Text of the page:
Comprehensive Coverage of Central Government Procurement in TTIP?

In the TTIP negotiations, the U.S. and EU should consider exchanging comprehensive coverage of procurement of their central government entities.

The negotiations of the Transatlantic Trade and Investment Partnership (TTIP) provide an opportunity for the United States to take a new approach to its coverage of federal government procurement. To date, in its procurement agreements, the U.S. has always used a positive list, opening only the procurement of the federal entities that it lists in the agreements. For example, in the recently revised WTO Government Procurement Agreement (GPA), the U.S. lists 89 federal entities – the most in any agreement. Under the TTIP, the U.S. should consider shifting to a negative list, in which it would cover all federal entities, except those that it lists. Such a U.S. offer should be in exchange for the comprehensive coverage that the European Union (EU) provides in the recent GPA revision to several trading partners – but not to the U.S.

In the TTIP negotiations, the U.S. should consider covering all federal entities subject to the Federal Acquisition Regulation (FAR). The FAR is the primary federal regulation that applies to the procurement of most federal agencies. Its purpose is to provide “uniform policies and procedures for acquisition by all executive agencies” (FAR 1.101). If there are agencies that are subject to the FAR that the U.S. is not able to cover for security or other reasons, they could be excluded from the TTIP. Entities such as the Federal Aviation Administration that are exempt from application of the FAR would not be covered.

Previously, the U.S. has resisted comprehensive coverage of all federal agencies because of the uncertainty of ascertaining all the entities that would be captured by such an approach. However, limiting it to the entities subject to the FAR should address that concern. This approach could also be facilitated by enlisting the assistance of the agencies responsible for ensuring compliance with the FAR. The FAR assigns that responsibility to the Secretary of Defense (for the military departments and defense agencies), the Administrator of National Aeronautical and Space Administration (NASA) (for NASA activities) and the Administrator of the General Services Administration (for civilian agencies other than NASA) (FAR 1.202).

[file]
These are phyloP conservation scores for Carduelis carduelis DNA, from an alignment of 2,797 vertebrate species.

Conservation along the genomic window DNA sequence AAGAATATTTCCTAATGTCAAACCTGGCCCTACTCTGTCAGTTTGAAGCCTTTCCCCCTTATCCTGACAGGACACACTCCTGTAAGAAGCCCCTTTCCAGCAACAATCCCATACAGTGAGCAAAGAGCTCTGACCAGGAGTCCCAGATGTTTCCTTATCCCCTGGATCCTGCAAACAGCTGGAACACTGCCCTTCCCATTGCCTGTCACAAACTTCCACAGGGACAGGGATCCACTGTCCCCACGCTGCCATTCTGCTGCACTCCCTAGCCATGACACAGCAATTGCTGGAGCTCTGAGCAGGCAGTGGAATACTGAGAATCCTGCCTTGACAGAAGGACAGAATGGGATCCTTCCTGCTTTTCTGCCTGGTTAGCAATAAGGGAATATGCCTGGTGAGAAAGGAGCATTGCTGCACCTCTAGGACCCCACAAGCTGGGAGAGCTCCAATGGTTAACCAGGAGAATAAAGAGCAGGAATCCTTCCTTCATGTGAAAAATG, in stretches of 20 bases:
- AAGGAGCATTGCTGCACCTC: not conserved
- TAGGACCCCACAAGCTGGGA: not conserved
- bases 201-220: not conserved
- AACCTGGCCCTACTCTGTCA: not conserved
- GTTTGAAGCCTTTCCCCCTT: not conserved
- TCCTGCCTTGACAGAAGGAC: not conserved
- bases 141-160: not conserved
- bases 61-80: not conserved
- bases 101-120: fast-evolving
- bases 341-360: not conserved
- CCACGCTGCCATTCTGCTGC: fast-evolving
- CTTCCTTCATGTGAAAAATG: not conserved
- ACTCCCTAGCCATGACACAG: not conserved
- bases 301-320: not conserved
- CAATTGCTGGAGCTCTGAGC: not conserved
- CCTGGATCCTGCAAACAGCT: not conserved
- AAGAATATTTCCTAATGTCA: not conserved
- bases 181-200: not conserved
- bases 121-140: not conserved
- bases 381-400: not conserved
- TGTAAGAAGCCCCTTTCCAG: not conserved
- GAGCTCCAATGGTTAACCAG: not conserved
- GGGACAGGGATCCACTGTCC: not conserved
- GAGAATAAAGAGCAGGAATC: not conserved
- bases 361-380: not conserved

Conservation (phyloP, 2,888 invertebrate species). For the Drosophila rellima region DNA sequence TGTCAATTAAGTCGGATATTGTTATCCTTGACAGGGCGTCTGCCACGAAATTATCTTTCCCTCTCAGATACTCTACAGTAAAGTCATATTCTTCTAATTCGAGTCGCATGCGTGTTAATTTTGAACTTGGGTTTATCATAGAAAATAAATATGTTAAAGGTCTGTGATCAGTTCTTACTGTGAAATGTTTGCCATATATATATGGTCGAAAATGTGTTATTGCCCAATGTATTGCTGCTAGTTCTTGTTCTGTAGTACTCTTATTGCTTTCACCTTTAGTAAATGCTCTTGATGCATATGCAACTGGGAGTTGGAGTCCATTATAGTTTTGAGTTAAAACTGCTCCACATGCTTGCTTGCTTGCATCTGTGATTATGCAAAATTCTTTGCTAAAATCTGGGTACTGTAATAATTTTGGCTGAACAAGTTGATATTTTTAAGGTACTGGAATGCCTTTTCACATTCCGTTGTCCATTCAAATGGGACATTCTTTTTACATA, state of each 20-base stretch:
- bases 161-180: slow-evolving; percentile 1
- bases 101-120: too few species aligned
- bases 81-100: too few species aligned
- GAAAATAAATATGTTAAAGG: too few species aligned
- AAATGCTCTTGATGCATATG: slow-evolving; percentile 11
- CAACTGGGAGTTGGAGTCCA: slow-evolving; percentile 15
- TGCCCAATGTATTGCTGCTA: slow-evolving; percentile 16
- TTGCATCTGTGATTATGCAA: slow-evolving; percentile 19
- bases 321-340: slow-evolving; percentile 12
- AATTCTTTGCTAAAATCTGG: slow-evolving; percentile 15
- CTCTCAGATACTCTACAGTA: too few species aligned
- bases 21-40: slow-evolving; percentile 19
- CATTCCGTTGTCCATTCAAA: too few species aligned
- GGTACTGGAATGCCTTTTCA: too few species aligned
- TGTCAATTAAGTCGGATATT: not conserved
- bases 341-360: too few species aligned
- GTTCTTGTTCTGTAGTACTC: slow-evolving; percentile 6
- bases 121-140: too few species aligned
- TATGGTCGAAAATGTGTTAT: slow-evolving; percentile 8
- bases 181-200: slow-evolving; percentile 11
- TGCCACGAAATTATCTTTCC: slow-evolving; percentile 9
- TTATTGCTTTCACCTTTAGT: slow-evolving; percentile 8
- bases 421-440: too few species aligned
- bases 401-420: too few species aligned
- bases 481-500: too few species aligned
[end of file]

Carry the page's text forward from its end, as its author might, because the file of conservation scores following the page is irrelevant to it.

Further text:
Using application of the FAR to set the parameters for federal government coverage would be comparable to the approach that Japan and Armenia use in the GPA. Japan bases its coverage of central government entities on “All entities covered by the Accounts Law.” Similarly, Armenia describes its GPA entity list as referring to “all central government entities and subordinated organizations covered by Law on Procurement of the [Republic of Armenia].”

A U.S. offer of FAR-covered entities should be made in exchange for rights to the EU’s comprehensive coverage of the central government entities of its 28 member states that it incorporated into the revised GPA. That coverage ensures access to the procurement of all  central government entities – both existing entities and those to be created in the future. However, to date the EU has given that coverage to only five GPA parties: its European Free Trade Agreement (EFTA) partners (Iceland, Liechtenstein, Norway and Switzerland), as well as the Netherlands with respect to Aruba.

The EU has withheld that comprehensive coverage from the U.S. and other GPA parties. Instead, for all of these parties, the EU continues to use a positive list of the covered entities. But, the EU did not even provide the U.S. with access to all of the entities on its positive list. It denied the U.S. rights to the procurement of more than 200 central government entities. That disparity in coverage should be rectified in the TTIP.

If the TTIP is to set a new standard for procurement obligations, the U.S. and EU should seek to exchange comprehensive coverage of central/federal entities. In addition to comprehensive coverage of the central government entities of its member states, the EU should also expand its coverage of EU-wide entities from the current three that it covers under the GPA.

Jean Heilman Grier

May 12, 2014

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